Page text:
The men’s 3000m steeplechase, showcasing Morocco’s world silver medallist Soufiane El Bakkali, ended in something of an anti-climax as far as home fans were concerned as their man, having led for two thirds of the race, dropped away to finish a disconsolate last.
Victory went to Ethiopia’s Getnet Wale in 8:06.01, a national record – at the senior and U20 level – and the fastest run so far this season.
He held off compatriot Chala Beyo, who clocked a personal best of 8:06.48, with Kenya’s Benjamin Kigen claiming third place in 8:07.25.
For most of the women’s 100m it looked as if the Ivory Coast’s world 100m and 200m silver medallist Marie-Josee Ta Lou was bound for victory after she had floated clear of the field following a good start.
The expected challenge from the Netherlands’s two-time world 200m champion Dafne Schippers never materialised, but instead the powerful figure of Nigeria’s fast-finishing Blessing Okagbare arrived on Ta Lou’s left shoulder, moving past her in the last couple of strides to win in a season’s best of 11.05.
Ta Lou also had a season’s best, 11.09, with third place going to Canada’s Crystal Emmanuel in 11.30.
It was an unexpected flourish from the 30-year-old Nigerian, who earned long jump silver at the 2008 Olympic Games and 200m bronze at the 2013 World Championships.
Schippers, who had hoped to get under 11 seconds for the first time this season having won the recent meeting at Hengelo in 11.06, had to settle for fifth place in 11.32.
Nijel Amos, Botswana’s 2012 Olympic silver medallist, produced a typically spikey performance to edge the decision in the men’s 800m over Kenya’s Emmanuel Korir.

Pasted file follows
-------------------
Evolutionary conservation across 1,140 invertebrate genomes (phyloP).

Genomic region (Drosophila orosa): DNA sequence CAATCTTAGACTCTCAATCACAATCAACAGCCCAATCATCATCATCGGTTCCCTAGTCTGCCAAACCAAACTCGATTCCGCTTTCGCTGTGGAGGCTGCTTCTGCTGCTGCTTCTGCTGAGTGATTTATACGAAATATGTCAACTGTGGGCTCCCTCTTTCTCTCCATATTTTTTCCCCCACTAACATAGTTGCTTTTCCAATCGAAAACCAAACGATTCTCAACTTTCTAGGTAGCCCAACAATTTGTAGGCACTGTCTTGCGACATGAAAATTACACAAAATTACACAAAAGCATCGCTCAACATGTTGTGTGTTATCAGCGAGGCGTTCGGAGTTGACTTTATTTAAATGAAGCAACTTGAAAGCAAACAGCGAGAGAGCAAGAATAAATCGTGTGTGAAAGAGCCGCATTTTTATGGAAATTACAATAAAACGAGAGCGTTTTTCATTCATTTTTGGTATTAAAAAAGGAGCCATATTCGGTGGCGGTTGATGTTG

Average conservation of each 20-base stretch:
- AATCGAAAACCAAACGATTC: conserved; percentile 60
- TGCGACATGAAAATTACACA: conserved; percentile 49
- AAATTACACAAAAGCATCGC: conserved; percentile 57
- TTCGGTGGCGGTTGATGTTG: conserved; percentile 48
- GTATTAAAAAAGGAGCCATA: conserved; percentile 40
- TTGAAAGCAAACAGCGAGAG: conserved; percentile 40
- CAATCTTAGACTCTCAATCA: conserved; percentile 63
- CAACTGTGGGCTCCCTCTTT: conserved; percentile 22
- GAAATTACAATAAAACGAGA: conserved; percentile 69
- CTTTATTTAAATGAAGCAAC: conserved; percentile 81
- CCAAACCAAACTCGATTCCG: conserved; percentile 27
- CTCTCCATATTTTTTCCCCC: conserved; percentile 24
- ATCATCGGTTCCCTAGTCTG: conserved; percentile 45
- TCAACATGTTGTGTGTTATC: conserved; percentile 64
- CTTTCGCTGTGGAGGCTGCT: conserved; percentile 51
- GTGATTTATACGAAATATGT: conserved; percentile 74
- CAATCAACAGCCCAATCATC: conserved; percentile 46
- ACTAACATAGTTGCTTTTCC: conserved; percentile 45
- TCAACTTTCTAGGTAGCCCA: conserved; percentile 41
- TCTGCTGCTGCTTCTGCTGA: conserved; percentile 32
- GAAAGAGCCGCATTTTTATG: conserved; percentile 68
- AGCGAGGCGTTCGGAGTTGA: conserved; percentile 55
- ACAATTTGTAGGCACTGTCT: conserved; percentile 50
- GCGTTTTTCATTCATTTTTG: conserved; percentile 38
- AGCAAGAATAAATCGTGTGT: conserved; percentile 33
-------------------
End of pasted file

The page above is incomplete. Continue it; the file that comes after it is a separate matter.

After Korir’s compatriot Jonathan Kitilit had led the field into the back straight after the pacemaker had dropped away, having led the field through 400m in 49.96, marginally inside his target, Korir moved to the front on the final bend, although he almost tripped over Kitilit’s leg in so doing
But Korir soon had the most tenacious of company in the finishing straight as Amos – still only 25 for all his experience – matched him stride for stride before punching the air to mark a victory that was confirmed on a photo-finish.
Amos clocked 1:45.57, with Korir recording 1:45.60 and Clayton Murphy of the United States taking third place in 1:45.99.
Salwa Eid Naser held off the challenge of Niger’s fast-finishing Aminatou Seyni to win the women’s 400m in 50.13, a season’s best for her which closed the gap on the world-leading time of 49.05 run by Olympic champion Shaunae Miller-Uibo.
The 21-year-old Bahrain athlete, winner in Rome earlier this month, moved into a marginal lead at the halfway point and was never headed thereafter, although Seyni pushed her to the line, being rewarded with a national record of 50.24.
World champion Phyllis Francis of the United States was never quite in touch with the leaders, and finished fourth, but at least she succeeded in her stated aim of the day before in “chipping away” at her best time as she finished in a season’s best of 50.76.
Christine Botlogetswe of Botswana took third place in a personal best of 50.48.
Victory in the women’s 800m went to Kenya’s Nelly Jepkosgei in 1:59.50, with second place going to Ethiopia’s Habitam Alemu in 1:59.90, and Olha Lyakhova of Ukraine taking third place in 2:00.35.
Andre de Grasse of Canada, the Olympic 200m silver medallist and 100m bronze medallist, announced his return to the uplands after successive hamstring injuries as he beat Turkey’s world 200m champion Ramil Guliyev by 0.09, clocking a season’s best of 20.19.
Mike Rowbottom for the IAAF